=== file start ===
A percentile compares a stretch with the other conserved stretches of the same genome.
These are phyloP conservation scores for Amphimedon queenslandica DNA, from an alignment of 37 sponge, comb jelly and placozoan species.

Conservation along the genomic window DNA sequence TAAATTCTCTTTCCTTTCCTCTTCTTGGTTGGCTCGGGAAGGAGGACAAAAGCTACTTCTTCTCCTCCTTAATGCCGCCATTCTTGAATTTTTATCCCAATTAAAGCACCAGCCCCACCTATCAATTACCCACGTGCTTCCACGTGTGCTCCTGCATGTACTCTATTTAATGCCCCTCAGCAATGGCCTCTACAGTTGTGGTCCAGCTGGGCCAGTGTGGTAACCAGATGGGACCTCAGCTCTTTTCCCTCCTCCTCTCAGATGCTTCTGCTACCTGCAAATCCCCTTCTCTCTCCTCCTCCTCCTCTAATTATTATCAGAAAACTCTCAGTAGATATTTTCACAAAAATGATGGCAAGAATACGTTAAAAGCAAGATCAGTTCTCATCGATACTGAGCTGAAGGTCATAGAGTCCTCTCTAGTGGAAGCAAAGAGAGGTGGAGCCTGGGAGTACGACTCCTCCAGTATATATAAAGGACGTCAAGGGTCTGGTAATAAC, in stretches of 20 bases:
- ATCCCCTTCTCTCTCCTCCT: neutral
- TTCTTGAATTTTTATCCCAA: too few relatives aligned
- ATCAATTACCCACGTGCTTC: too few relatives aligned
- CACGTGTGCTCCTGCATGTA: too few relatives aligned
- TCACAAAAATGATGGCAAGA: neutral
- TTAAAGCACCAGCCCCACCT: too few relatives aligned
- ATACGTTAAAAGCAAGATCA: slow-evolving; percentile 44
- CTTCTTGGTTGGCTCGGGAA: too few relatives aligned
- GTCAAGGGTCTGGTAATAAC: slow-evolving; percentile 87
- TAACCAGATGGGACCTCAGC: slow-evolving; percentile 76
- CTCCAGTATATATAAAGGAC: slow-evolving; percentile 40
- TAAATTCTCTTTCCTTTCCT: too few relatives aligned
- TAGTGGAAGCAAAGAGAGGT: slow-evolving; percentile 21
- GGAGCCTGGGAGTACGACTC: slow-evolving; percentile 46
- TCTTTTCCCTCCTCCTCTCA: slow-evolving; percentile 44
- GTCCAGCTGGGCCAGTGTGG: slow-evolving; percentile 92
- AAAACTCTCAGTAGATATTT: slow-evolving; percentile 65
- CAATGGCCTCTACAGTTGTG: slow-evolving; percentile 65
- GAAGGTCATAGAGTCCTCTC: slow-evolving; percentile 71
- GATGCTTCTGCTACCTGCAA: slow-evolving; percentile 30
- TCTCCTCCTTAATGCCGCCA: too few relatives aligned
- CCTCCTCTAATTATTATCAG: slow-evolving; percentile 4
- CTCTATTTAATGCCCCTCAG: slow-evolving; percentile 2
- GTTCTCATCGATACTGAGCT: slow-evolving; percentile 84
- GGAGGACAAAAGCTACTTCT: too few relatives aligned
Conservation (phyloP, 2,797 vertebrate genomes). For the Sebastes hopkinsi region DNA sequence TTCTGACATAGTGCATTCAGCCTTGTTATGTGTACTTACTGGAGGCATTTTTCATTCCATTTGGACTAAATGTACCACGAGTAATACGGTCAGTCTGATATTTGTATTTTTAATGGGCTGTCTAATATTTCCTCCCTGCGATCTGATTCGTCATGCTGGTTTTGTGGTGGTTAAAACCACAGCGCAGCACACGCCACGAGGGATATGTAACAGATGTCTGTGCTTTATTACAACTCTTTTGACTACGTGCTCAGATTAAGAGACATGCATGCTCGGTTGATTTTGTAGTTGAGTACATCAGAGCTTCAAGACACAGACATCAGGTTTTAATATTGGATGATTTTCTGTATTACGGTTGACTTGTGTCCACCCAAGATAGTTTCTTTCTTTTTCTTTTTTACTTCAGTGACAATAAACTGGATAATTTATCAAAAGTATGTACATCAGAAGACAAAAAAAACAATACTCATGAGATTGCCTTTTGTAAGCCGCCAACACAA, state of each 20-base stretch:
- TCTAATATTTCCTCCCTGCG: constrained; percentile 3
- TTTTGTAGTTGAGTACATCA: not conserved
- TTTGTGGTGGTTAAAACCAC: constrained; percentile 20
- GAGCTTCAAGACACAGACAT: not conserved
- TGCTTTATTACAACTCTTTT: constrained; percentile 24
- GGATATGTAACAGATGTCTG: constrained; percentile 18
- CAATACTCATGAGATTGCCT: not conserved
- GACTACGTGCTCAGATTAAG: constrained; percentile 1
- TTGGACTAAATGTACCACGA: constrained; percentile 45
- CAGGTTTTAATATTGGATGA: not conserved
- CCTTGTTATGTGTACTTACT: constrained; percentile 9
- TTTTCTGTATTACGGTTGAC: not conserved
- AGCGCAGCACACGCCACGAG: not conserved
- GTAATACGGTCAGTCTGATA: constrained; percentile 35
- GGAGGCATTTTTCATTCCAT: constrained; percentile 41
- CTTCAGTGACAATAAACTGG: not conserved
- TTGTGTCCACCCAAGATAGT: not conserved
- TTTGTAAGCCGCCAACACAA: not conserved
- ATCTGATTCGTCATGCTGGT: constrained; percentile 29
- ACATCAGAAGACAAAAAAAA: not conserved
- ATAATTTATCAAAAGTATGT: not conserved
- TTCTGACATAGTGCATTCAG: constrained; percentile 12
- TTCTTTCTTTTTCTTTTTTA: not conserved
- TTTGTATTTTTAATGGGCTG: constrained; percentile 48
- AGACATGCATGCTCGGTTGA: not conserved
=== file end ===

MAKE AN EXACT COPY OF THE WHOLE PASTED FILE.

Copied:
A percentile compares a stretch with the other conserved stretches of the same genome.
These are phyloP conservation scores for Amphimedon queenslandica DNA, from an alignment of 37 sponge, comb jelly and placozoan species.

Conservation along the genomic window DNA sequence TAAATTCTCTTTCCTTTCCTCTTCTTGGTTGGCTCGGGAAGGAGGACAAAAGCTACTTCTTCTCCTCCTTAATGCCGCCATTCTTGAATTTTTATCCCAATTAAAGCACCAGCCCCACCTATCAATTACCCACGTGCTTCCACGTGTGCTCCTGCATGTACTCTATTTAATGCCCCTCAGCAATGGCCTCTACAGTTGTGGTCCAGCTGGGCCAGTGTGGTAACCAGATGGGACCTCAGCTCTTTTCCCTCCTCCTCTCAGATGCTTCTGCTACCTGCAAATCCCCTTCTCTCTCCTCCTCCTCCTCTAATTATTATCAGAAAACTCTCAGTAGATATTTTCACAAAAATGATGGCAAGAATACGTTAAAAGCAAGATCAGTTCTCATCGATACTGAGCTGAAGGTCATAGAGTCCTCTCTAGTGGAAGCAAAGAGAGGTGGAGCCTGGGAGTACGACTCCTCCAGTATATATAAAGGACGTCAAGGGTCTGGTAATAAC, in stretches of 20 bases:
- ATCCCCTTCTCTCTCCTCCT: neutral
- TTCTTGAATTTTTATCCCAA: too few relatives aligned
- ATCAATTACCCACGTGCTTC: too few relatives aligned
- CACGTGTGCTCCTGCATGTA: too few relatives aligned
- TCACAAAAATGATGGCAAGA: neutral
- TTAAAGCACCAGCCCCACCT: too few relatives aligned
- ATACGTTAAAAGCAAGATCA: slow-evolving; percentile 44
- CTTCTTGGTTGGCTCGGGAA: too few relatives aligned
- GTCAAGGGTCTGGTAATAAC: slow-evolving; percentile 87
- TAACCAGATGGGACCTCAGC: slow-evolving; percentile 76
- CTCCAGTATATATAAAGGAC: slow-evolving; percentile 40
- TAAATTCTCTTTCCTTTCCT: too few relatives aligned
- TAGTGGAAGCAAAGAGAGGT: slow-evolving; percentile 21
- GGAGCCTGGGAGTACGACTC: slow-evolving; percentile 46
- TCTTTTCCCTCCTCCTCTCA: slow-evolving; percentile 44
- GTCCAGCTGGGCCAGTGTGG: slow-evolving; percentile 92
- AAAACTCTCAGTAGATATTT: slow-evolving; percentile 65
- CAATGGCCTCTACAGTTGTG: slow-evolving; percentile 65
- GAAGGTCATAGAGTCCTCTC: slow-evolving; percentile 71
- GATGCTTCTGCTACCTGCAA: slow-evolving; percentile 30
- TCTCCTCCTTAATGCCGCCA: too few relatives aligned
- CCTCCTCTAATTATTATCAG: slow-evolving; percentile 4
- CTCTATTTAATGCCCCTCAG: slow-evolving; percentile 2
- GTTCTCATCGATACTGAGCT: slow-evolving; percentile 84
- GGAGGACAAAAGCTACTTCT: too few relatives aligned
Conservation (phyloP, 2,797 vertebrate genomes). For the Sebastes hopkinsi region DNA sequence TTCTGACATAGTGCATTCAGCCTTGTTATGTGTACTTACTGGAGGCATTTTTCATTCCATTTGGACTAAATGTACCACGAGTAATACGGTCAGTCTGATATTTGTATTTTTAATGGGCTGTCTAATATTTCCTCCCTGCGATCTGATTCGTCATGCTGGTTTTGTGGTGGTTAAAACCACAGCGCAGCACACGCCACGAGGGATATGTAACAGATGTCTGTGCTTTATTACAACTCTTTTGACTACGTGCTCAGATTAAGAGACATGCATGCTCGGTTGATTTTGTAGTTGAGTACATCAGAGCTTCAAGACACAGACATCAGGTTTTAATATTGGATGATTTTCTGTATTACGGTTGACTTGTGTCCACCCAAGATAGTTTCTTTCTTTTTCTTTTTTACTTCAGTGACAATAAACTGGATAATTTATCAAAAGTATGTACATCAGAAGACAAAAAAAACAATACTCATGAGATTGCCTTTTGTAAGCCGCCAACACAA, state of each 20-base stretch:
- TCTAATATTTCCTCCCTGCG: constrained; percentile 3
- TTTTGTAGTTGAGTACATCA: not conserved
- TTTGTGGTGGTTAAAACCAC: constrained; percentile 20
- GAGCTTCAAGACACAGACAT: not conserved
- TGCTTTATTACAACTCTTTT: constrained; percentile 24
- GGATATGTAACAGATGTCTG: constrained; percentile 18
- CAATACTCATGAGATTGCCT: not conserved
- GACTACGTGCTCAGATTAAG: constrained; percentile 1
- TTGGACTAAATGTACCACGA: constrained; percentile 45
- CAGGTTTTAATATTGGATGA: not conserved
- CCTTGTTATGTGTACTTACT: constrained; percentile 9
- TTTTCTGTATTACGGTTGAC: not conserved
- AGCGCAGCACACGCCACGAG: not conserved
- GTAATACGGTCAGTCTGATA: constrained; percentile 35
- GGAGGCATTTTTCATTCCAT: constrained; percentile 41
- CTTCAGTGACAATAAACTGG: not conserved
- TTGTGTCCACCCAAGATAGT: not conserved
- TTTGTAAGCCGCCAACACAA: not conserved
- ATCTGATTCGTCATGCTGGT: constrained; percentile 29
- ACATCAGAAGACAAAAAAAA: not conserved
- ATAATTTATCAAAAGTATGT: not conserved
- TTCTGACATAGTGCATTCAG: constrained; percentile 12
- TTCTTTCTTTTTCTTTTTTA: not conserved
- TTTGTATTTTTAATGGGCTG: constrained; percentile 48
- AGACATGCATGCTCGGTTGA: not conserved